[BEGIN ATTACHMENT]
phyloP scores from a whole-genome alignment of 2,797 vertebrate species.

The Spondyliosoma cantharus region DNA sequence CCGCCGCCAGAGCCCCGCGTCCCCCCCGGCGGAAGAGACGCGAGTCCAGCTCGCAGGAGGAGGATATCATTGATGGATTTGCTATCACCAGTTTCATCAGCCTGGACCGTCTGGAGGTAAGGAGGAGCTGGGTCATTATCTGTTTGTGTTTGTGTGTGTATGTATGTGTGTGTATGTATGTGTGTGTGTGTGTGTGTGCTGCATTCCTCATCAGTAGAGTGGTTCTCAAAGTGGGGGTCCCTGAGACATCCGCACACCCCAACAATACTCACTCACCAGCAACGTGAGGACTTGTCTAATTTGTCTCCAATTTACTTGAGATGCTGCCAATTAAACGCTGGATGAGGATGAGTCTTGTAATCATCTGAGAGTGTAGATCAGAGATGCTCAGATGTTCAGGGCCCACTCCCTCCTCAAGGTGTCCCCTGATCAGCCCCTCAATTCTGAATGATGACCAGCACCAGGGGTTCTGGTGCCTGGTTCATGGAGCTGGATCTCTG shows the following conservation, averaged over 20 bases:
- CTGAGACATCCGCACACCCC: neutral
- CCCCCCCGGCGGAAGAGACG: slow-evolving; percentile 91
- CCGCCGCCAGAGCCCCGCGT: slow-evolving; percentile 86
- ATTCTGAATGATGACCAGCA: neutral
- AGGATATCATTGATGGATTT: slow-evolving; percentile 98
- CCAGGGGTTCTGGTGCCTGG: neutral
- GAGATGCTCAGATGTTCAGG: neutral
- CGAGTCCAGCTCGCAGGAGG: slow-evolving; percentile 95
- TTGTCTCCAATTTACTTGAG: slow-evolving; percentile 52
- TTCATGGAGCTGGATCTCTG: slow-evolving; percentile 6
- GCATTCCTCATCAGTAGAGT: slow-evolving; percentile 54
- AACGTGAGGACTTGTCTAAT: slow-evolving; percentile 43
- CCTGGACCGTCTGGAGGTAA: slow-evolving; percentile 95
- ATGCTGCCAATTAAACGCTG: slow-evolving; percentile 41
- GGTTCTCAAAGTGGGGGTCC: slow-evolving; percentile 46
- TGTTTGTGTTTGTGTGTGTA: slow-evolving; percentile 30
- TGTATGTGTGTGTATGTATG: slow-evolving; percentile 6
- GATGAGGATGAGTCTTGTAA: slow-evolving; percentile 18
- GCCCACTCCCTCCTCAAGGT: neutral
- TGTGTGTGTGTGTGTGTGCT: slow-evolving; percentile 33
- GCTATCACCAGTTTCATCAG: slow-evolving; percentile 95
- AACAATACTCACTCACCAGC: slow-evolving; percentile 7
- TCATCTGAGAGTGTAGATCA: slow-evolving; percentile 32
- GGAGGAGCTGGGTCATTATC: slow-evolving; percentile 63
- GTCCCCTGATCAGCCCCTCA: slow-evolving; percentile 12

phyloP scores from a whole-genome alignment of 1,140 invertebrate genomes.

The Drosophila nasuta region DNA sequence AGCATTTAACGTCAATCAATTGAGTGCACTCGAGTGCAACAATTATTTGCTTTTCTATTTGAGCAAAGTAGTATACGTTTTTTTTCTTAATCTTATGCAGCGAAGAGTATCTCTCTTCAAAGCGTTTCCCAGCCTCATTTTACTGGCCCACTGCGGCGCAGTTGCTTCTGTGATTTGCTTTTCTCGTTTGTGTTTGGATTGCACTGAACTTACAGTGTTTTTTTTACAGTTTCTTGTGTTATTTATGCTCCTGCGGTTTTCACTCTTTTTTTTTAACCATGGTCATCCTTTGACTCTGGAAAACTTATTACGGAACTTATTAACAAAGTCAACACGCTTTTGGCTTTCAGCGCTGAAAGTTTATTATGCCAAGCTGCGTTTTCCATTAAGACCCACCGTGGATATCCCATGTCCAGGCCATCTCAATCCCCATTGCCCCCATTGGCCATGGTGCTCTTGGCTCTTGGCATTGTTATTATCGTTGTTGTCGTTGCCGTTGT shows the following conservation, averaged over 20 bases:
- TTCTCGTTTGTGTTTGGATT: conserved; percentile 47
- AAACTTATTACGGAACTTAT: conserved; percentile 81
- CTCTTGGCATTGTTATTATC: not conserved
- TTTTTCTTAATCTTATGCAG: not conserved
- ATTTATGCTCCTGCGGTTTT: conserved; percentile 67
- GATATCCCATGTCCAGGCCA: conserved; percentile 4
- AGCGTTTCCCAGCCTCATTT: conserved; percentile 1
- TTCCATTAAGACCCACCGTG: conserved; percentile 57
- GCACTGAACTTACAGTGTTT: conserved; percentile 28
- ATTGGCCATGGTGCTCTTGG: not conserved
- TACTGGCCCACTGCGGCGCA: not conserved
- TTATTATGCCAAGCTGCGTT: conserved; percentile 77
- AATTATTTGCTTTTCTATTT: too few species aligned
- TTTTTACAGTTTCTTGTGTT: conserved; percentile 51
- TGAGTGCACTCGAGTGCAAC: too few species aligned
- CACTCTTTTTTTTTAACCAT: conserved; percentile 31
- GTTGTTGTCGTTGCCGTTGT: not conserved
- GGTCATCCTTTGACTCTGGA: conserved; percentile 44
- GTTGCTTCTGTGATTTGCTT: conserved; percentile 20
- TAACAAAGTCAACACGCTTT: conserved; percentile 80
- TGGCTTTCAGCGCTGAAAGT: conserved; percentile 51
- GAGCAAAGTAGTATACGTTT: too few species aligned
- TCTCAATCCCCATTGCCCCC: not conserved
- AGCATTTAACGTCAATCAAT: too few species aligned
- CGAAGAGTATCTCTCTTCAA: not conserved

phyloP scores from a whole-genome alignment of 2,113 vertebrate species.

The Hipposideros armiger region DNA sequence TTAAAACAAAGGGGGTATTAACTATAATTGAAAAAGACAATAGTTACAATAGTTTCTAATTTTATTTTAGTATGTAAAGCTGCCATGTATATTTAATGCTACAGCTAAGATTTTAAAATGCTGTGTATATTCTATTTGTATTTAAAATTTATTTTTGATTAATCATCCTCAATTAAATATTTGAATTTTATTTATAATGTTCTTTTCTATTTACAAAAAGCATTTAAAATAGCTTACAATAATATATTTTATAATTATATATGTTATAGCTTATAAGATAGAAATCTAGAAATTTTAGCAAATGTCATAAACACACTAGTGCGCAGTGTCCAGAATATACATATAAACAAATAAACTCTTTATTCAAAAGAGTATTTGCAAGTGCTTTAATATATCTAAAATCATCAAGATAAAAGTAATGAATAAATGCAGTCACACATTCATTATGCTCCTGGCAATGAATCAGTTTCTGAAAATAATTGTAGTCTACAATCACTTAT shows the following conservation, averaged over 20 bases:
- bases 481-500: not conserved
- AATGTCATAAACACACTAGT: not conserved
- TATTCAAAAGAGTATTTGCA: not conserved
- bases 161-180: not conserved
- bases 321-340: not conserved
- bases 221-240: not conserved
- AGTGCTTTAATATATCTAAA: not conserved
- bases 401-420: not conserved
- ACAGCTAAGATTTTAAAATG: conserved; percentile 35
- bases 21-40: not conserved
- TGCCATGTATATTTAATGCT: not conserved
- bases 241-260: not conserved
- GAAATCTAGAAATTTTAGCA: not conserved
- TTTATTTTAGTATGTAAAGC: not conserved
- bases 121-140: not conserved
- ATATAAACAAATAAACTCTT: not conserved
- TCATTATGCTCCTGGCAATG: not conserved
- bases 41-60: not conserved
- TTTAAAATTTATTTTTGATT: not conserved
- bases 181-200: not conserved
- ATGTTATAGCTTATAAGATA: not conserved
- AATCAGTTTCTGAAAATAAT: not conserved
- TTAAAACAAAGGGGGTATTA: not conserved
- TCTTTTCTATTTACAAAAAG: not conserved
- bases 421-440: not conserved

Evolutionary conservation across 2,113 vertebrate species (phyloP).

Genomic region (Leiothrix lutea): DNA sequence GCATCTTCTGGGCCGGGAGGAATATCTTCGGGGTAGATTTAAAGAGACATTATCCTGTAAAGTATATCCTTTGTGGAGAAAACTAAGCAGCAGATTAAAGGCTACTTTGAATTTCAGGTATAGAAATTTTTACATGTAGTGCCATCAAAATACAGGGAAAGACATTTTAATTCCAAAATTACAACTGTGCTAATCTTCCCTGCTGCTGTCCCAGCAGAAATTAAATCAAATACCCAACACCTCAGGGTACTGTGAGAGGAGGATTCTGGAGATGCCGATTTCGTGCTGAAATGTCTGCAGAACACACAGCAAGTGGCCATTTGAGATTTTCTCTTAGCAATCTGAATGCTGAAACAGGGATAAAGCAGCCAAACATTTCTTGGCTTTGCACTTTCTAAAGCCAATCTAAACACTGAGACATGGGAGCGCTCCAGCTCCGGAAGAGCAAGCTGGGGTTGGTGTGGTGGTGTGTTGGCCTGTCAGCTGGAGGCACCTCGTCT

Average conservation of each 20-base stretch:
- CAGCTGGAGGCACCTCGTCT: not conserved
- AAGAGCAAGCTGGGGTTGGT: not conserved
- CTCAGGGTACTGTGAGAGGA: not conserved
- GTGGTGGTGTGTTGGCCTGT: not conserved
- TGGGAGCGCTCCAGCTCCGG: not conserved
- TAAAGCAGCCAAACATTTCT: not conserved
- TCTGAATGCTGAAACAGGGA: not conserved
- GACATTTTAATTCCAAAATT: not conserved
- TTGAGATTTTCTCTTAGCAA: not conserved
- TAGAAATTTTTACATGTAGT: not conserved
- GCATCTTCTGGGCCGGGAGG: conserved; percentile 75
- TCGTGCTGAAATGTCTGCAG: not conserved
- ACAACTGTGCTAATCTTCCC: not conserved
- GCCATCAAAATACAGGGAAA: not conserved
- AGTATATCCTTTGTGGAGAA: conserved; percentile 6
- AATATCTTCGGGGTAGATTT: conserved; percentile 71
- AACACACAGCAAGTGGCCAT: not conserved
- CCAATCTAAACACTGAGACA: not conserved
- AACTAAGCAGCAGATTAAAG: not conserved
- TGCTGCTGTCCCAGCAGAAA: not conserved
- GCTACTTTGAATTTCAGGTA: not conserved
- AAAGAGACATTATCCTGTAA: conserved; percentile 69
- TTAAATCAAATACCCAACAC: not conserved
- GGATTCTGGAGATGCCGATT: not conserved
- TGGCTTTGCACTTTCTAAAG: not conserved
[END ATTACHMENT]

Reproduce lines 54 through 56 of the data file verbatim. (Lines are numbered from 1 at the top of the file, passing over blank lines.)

- CGAAGAGTATCTCTCTTCAA: not conserved

phyloP scores from a whole-genome alignment of 2,113 vertebrate species.

The Hipposideros armiger region DNA sequence TTAAAACAAAGGGGGTATTAACTATAATTGAAAAAGACAATAGTTACAATAGTTTCTAATTTTATTTTAGTATGTAAAGCTGCCATGTATATTTAATGCTACAGCTAAGATTTTAAAATGCTGTGTATATTCTATTTGTATTTAAAATTTATTTTTGATTAATCATCCTCAATTAAATATTTGAATTTTATTTATAATGTTCTTTTCTATTTACAAAAAGCATTTAAAATAGCTTACAATAATATATTTTATAATTATATATGTTATAGCTTATAAGATAGAAATCTAGAAATTTTAGCAAATGTCATAAACACACTAGTGCGCAGTGTCCAGAATATACATATAAACAAATAAACTCTTTATTCAAAAGAGTATTTGCAAGTGCTTTAATATATCTAAAATCATCAAGATAAAAGTAATGAATAAATGCAGTCACACATTCATTATGCTCCTGGCAATGAATCAGTTTCTGAAAATAATTGTAGTCTACAATCACTTAT shows the following conservation, averaged over 20 bases: